Whether the administration halted its drilling program for political or legal reasons, its delay is a short-term victory worth celebrating, but we need to push the Trump administration to cancel, not just delay, its dangerous offshore leasing plan altogether.

Congress has taken some key steps to block the expansion of drilling. Last summer, the House of Representatives passed two pieces of legislation. Rep. Francis Rooney (R-FL)’s bill would permanently extend the moratorium on leasing in the Eastern Gulf of Mexico and Rep. Joe Cunningham (D-SC)’s bill would prevent the Department of the Interior from including drilling off the Atlantic and Pacific coasts in its five-year federal leasing plan.

The Senate should pass these measures without delay.

The government’s own data show that offshore drilling operations are inherently dangerous, even in the absence of a massive explosion or spill. And we know that leasing our ocean waters to polluters is unpopular: the majority of Americans do not want to expand dirty offshore oil and gas drilling and exploration. Nor do coastal states want to make this dangerous gamble. Governors, mayors, more than 300 cities and over 2,000 elected officials have formally opposed offshore drilling and exploration–along with tribal leaders, business owners, fishing organizations and others.

Our oceans have long been economic engines, fueling our coastal and regional economies and accounting for billions in annual revenue. We need to protect our oceans, not subject to another Deepwater Horizon-type disaster that puts tens of thousands of people out of jobs and causes billions in lost revenue.

Finally, there is simply no scenario in which it would be rational to expand our reliance on fossil fuels. In a climate crisis that already has the world reeling from wildfires, flooding, deadly heat waves and destructive hurricanes, we need to shift to cleaner, safer sources of energy that will offer sustainable jobs into the future without wreaking havoc on our oceans, wildlife and livelihoods.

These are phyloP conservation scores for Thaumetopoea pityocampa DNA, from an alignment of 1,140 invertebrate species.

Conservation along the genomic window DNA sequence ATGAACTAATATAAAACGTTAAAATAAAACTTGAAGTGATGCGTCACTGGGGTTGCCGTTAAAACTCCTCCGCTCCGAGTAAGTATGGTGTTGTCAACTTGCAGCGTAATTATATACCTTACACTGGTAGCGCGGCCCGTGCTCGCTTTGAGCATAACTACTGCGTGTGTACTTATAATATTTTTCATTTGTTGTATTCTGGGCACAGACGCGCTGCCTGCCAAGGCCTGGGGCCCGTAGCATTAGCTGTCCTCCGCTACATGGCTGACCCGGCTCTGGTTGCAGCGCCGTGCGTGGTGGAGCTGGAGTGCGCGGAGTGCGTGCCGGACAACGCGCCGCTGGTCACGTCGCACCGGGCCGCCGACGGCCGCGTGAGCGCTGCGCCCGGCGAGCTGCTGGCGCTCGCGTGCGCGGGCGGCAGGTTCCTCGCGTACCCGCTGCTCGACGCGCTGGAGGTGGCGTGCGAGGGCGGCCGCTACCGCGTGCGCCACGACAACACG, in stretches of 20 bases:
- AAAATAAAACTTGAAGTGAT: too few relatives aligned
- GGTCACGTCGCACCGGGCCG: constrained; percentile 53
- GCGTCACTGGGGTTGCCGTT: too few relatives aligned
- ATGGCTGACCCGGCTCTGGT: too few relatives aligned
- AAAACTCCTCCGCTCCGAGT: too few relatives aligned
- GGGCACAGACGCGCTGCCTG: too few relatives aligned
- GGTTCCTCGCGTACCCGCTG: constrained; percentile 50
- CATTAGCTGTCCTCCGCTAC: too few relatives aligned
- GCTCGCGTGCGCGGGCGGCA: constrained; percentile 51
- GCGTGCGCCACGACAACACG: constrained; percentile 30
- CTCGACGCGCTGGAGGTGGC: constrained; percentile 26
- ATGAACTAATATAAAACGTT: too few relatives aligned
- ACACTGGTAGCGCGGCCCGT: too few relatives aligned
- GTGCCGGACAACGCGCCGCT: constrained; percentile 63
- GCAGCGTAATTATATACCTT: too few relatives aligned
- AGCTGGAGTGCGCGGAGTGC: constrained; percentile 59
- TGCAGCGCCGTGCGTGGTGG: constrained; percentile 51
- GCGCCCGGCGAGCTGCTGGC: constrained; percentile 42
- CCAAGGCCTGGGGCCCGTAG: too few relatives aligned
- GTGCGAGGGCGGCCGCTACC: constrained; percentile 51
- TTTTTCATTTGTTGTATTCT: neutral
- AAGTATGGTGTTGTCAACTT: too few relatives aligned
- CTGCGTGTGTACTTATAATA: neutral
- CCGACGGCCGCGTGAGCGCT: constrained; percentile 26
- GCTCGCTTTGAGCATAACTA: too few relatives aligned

We should mark this 10-year memorial by moving away from the dirty fossil fuels of the past once and for all. Tell President Trump and Interior Secretary Bernhardt to abandon their dangerous plan for offshore drilling. Tell them to heed the lessons of the Deepwater Horizon catastrophe.

Editors note: Just reading this takes me back to that morning after. Our Gulf of Mexico waters in Southwest Florida still looked clear. It seemed so unreal. It was a surreal time period anyway — 2010 census, heatwaves, and then we came to find we could not swim in the Gulf. The red tide was on the increase as well — phosphate mining, other things like a continual flow of pesticides into the Gulf from agriculture, the constant condo spraying all along the borders of the seas, sewage, bacteria. There was great sorrow. Worse than the jet skis that smelled of oil and cut the backs of gentle manatees. —Cynthia

Featured Image: Clouds of smoke and fire emerge during a controlled burn in an effort to clean up oil in the Gulf of Mexico following the Deepwater Horizon explosion. Justin Stumberg/U.S. Navy